WINDERMERE – Even before he was named Windermere Police chief nearly nine years ago, concerns had surfaced about Daniel Saylor's ability to lead the department, according to his personnel file.
In her formal letter offering Saylor the chief job in July 2002, Town Manager Cecilia Bernier outlined "areas of concern" which he would have to "improve in over the next year."
Only one performance evaluation appears in his personnel file since he became chief, and it was an average one in which he met "operational standard" in seven of 10 factors. That lone review, dated Oct. 3, 2008, mentions a series of shortcomings in Saylor's job performance.
"Very concerned about chief and dept for several months," wrote Bernier, who noted Saylor had been out of touch with officers, failed to file financial reports or respond quickly to problems. "Now seems to be getting back on track & looking for the return of the professional dept we had."
The criminal case against Saylor, 44, involves charges that he shut down an investigation to help a friend accused of molesting two young Windermere girls, according to court records. The friend, Scott Frederick Bush, 50, of Windermere, remains held without bail in the Orange County Jail on child rape and molestation charges that could land him in prison for life.
After Saylor was charged with one count of giving unlawful compensation for official behavior and one count of official misconduct, he was suspended without pay, Windermere Mayor Gary Bruhn said.
On Thursday – a day after the arrests – Bernier wrote a memo to Bruhn and the town council explaining why Saylor was hired as a police officer in 1997 and promoted to police chief in 2002 despite knowing that a background check showed he previously had a troubled career at the Melbourne Police Department.
In her Thursday memo, Bernier attributed Saylor's hiring partly to a tiny candidate pool and low salaries. Saylor was not, she wrote, her first choice for the job. In fact, it was offered to the then-chief of police in Lake Placid, Florida, who declined the job.
"Of course, in 1997 we did not have an abundance of highly-qualified candidates simply because the unemployment rate was far lower than it is now," she wrote. "Historically, our starting salary for police officers is well below that of larger agencies as the Orange County Sheriff's Office and the Orlando Police Department."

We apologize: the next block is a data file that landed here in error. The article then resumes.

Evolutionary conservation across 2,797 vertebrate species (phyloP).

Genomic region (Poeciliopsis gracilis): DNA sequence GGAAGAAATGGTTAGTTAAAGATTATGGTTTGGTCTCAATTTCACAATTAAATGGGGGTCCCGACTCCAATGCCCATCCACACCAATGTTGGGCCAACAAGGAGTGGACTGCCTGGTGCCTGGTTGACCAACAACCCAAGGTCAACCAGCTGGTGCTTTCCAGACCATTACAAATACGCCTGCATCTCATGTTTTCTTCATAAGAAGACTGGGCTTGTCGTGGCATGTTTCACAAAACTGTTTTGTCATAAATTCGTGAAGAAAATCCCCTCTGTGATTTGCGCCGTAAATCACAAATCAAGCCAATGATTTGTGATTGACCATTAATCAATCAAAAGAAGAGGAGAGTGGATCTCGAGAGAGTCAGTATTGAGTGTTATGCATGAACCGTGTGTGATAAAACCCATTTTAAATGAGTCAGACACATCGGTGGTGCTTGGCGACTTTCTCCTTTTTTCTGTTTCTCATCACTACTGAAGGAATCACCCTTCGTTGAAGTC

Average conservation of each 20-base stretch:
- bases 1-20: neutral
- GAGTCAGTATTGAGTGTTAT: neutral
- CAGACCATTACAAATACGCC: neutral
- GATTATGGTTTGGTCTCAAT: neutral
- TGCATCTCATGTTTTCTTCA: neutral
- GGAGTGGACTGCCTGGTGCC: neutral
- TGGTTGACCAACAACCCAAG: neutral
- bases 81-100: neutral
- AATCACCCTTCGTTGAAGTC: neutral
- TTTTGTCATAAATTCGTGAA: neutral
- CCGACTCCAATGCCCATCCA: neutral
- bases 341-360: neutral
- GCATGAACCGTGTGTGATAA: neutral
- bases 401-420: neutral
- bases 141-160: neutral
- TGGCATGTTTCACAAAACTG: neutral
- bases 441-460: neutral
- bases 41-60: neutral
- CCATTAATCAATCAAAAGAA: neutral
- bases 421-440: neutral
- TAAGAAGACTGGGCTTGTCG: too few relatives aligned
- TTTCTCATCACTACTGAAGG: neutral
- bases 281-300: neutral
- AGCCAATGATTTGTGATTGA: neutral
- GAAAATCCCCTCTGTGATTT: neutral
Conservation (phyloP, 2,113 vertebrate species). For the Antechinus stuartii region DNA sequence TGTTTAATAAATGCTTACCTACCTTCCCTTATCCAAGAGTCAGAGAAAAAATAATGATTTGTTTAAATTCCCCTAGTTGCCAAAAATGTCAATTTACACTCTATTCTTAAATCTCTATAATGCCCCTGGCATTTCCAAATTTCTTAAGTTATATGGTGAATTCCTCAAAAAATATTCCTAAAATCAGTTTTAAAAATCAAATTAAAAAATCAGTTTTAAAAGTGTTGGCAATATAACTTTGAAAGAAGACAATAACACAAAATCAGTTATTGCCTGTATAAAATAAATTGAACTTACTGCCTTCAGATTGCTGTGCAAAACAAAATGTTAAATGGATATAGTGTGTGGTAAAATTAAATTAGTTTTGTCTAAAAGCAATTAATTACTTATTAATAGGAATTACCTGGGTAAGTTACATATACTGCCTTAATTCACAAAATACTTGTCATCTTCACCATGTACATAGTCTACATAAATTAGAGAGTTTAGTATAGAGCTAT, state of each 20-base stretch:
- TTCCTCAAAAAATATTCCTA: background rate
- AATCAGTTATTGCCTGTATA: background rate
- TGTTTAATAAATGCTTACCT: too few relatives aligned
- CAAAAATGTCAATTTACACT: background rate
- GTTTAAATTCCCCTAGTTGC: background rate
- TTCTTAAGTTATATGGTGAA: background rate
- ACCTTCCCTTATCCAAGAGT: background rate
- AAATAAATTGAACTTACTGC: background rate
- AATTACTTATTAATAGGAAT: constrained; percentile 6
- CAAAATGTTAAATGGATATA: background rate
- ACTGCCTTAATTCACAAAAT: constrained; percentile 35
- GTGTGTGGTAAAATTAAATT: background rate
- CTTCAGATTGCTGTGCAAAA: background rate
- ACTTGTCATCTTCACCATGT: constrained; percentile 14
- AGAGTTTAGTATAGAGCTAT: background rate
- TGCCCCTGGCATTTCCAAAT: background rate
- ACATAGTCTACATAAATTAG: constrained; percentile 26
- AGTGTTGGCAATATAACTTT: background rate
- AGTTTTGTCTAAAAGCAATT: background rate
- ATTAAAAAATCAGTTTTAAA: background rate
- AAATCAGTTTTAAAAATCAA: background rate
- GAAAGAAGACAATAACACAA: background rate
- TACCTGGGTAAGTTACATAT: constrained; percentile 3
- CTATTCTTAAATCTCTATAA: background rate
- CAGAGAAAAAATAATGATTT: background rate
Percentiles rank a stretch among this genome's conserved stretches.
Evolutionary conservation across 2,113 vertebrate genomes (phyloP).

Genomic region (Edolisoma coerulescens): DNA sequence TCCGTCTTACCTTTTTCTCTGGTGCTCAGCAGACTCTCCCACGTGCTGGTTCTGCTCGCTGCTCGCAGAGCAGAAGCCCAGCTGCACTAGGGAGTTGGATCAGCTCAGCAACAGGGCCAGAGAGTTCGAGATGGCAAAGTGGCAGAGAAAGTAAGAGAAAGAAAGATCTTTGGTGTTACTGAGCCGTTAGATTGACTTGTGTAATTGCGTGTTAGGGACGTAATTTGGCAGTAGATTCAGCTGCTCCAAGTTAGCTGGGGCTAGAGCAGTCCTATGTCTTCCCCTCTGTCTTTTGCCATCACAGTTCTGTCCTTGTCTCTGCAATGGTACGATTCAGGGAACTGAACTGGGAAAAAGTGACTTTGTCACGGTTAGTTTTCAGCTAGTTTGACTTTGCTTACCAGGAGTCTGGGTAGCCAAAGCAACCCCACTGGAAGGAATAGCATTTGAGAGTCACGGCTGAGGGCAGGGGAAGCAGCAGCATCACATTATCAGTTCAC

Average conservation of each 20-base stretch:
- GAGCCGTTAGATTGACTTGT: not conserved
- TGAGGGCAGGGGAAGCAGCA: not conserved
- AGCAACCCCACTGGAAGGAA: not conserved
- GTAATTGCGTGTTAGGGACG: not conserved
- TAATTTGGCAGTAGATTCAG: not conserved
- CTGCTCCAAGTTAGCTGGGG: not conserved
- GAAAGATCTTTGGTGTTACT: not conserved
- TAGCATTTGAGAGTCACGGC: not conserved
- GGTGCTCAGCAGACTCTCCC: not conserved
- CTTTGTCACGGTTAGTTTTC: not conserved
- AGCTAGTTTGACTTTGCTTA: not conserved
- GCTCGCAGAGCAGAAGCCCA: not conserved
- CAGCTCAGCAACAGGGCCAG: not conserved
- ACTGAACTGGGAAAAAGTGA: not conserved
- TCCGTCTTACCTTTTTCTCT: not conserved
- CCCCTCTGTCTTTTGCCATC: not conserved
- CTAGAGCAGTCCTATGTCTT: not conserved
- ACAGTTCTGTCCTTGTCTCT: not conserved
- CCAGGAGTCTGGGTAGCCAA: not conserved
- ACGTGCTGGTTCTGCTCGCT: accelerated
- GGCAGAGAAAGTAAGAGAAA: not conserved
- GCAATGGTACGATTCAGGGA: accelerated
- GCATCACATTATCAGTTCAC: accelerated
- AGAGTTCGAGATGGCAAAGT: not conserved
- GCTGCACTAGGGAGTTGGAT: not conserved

While Windermere is the wealthiest community in Central Florida it pays its police officers some of the lowest wages in the region, according to records and interviews. Records show that as chief, Saylor last year earned $62,868.
Personnel records show that when Bernier offered Saylor the chief's job on July 5, 2002, she placed him on one year's probation to learn his responsibilities and reminded him that "the job is not political," that he worked for her, and to control his "emotions and temper as befitting the title and management level of the job."
In her letter to the mayor and council Thursday, Bernier wrote that there were some "incidents during his time at the Melbourne Police Department," but she closed the letter by saying "I am now satisfied that our decision some 14 years ago to hire Chief Saylor and our decision some nine years ago to promote Chief Saylor were both professional, business-like, and justifiable."
Last year, when the Orlando Sentinel wrote about Saylor's disciplinary history and practice of hiring officers who resigned from other agencies while under investigation, Bernier said, "They are the best officers for this town, and I stand by the police department and the officers because they are the best department in Orange County."
On Thursday night, Saylor complied with a condition of his release from the Orange County Jail by turning in his personal collection of nine handguns, five rifles and a shotgun to the Seminole County Sheriff's Office.
Saylor also returned five police-issued firearms, including a semi-automatic M-16 assault rifle, according to the Windermere Police Department. He is not allowed to possess firearms pending the outcome of his criminal case. If convicted of either official misconduct or giving unlawful compensation for official behavior, both felonies, Saylor would permanently lose the right to own a firearm.
Gary Taylor contributed to this report. Henry Pierson Curtis can be reached at 407-846-1559 or email@example.com.Copyright © 2015, Los Angeles Times